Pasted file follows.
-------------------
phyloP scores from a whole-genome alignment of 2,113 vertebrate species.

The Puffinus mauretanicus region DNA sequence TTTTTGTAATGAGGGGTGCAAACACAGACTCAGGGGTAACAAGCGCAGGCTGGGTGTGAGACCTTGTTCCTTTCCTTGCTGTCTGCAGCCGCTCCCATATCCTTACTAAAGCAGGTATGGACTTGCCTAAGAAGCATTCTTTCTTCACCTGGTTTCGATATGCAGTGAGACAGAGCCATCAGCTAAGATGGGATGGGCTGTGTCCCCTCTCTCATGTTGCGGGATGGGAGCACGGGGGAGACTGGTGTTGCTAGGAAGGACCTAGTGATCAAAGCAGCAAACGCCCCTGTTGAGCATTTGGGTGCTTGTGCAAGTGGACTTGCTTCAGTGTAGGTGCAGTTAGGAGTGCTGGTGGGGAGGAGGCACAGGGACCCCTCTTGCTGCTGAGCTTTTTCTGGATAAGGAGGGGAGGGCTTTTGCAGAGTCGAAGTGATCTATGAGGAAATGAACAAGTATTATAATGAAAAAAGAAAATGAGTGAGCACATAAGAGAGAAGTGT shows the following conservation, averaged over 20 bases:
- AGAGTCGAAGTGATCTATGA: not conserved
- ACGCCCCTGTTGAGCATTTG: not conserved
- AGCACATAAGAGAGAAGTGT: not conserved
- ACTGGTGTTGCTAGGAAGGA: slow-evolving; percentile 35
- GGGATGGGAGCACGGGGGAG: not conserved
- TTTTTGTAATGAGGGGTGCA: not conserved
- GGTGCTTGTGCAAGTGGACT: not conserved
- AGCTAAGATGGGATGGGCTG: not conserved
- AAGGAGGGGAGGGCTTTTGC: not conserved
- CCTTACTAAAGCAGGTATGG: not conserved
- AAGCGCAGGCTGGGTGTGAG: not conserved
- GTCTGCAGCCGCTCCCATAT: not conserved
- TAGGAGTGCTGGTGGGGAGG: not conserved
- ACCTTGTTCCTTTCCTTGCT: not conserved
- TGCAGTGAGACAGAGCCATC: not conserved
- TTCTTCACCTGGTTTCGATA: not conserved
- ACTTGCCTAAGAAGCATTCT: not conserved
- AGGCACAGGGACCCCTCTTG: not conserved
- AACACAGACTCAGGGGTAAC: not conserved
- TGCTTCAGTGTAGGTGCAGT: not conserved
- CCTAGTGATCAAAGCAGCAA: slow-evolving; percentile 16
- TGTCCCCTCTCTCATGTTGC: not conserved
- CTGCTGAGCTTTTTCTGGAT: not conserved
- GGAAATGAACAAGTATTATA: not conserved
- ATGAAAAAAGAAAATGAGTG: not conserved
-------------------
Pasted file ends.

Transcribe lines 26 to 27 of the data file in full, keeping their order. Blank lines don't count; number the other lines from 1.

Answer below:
- GGAAATGAACAAGTATTATA: not conserved
- ATGAAAAAAGAAAATGAGTG: not conserved